Because everything is online, our activities and interactions leave a data trail that did not used to exist. That data reveals so much about you and what is important to you. It conveys to others your value set.
The students Professor Eric Santanen, management, teaches at Bucknell grew up online and have frequently used social media from the time they could type. Yet Santanen's classes on these technologies and what they reveal about their users almost never fail to surprise his students.
"It's an interesting insight to gain about yourself when you realize that something is so familiar to you, so integral in your life, and you really don't have a thorough understanding of how it functions or the impacts it has on those who use it," Santanen says.
One of the most extreme examples of how that data can be abused is the 2018 Cambridge Analytica scandal, which Santanen has written about. The affair concerned a political consulting firm that harvested personal data from millions of Facebook users, used it to create psychological profiles, then served them targeted political ads in the run-up to the 2016 presidential election. Santanen says Cambridge Analytica demonstrates the "electronic template to push your buttons" that tech companies have at their disposal and how it can be used to undermine not only democracy but even freedom of choice.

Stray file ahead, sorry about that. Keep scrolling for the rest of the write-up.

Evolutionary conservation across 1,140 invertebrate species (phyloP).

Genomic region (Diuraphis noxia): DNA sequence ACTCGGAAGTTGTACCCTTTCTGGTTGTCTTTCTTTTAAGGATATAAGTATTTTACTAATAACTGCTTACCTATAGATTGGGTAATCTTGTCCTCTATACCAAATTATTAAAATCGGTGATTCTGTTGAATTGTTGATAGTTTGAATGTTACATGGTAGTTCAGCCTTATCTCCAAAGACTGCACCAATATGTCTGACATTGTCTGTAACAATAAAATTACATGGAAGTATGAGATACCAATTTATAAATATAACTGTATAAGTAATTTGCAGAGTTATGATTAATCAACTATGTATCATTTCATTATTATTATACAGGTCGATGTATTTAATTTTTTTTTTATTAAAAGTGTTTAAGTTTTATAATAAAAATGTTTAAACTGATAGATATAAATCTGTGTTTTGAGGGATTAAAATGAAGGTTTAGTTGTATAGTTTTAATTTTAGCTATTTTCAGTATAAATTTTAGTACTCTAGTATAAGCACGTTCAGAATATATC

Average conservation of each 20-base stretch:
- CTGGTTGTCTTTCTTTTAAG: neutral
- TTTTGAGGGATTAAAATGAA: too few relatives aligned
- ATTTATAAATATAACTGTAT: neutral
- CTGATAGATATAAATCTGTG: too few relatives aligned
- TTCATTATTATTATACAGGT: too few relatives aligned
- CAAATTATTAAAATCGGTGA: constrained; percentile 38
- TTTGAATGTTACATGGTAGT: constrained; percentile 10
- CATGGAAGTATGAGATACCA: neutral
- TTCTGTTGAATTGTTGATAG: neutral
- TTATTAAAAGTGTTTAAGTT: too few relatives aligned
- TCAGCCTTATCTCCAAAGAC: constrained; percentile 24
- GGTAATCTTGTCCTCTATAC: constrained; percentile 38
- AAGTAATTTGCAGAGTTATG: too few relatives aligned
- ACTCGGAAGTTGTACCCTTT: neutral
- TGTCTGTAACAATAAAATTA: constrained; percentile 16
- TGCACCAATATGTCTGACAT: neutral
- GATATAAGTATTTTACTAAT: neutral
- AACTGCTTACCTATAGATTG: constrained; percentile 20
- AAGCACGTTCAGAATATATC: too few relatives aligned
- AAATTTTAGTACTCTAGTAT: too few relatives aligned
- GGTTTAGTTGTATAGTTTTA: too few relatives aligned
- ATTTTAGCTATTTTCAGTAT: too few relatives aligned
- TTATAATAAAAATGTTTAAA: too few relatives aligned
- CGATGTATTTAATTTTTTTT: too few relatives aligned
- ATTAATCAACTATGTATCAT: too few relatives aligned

"People think they're resilient and can't be manipulated, but they can," he says. "If you get bombarded with something enough times you will eventually begin to change the way you think."
Understanding the implications and ripple effects of his own work is what inspired Santanen to make the leap from his former career in software development to academia. As a software engineer, Santanen worked on monthslong projects writing tens of thousands of lines of code for the pharmaceutical and finance industries, only to lose sight of how users interacted with his creations when projects ended. He wanted to know more about how information systems could help organizations do their work, which led him to more questions about the role of technology in our society.
"Issues such as deskilling, job displacement, unemployment start to show up," he says. "Technology does not affect all people in the same way, and it does not universally bestow benefits — and a lot of people assume quite the opposite."
To transform the tech industry into one that better protects its users' data and respects individual rights will require ethical leaders who are willing to take a stand to create change from the inside — even at the expense of maximum profit. That's why it's critical his Bucknell students learn about technology's pitfalls as well as it's potential, Santanen says.
"It's about making leaders who are more thoughtful about their decision-making and more sensitive to the social impacts of the decisions they will make every day," he says. "That's why we are a college of management and not of business. We're taking a stand to say that this is important to all of us. It's about building a better world."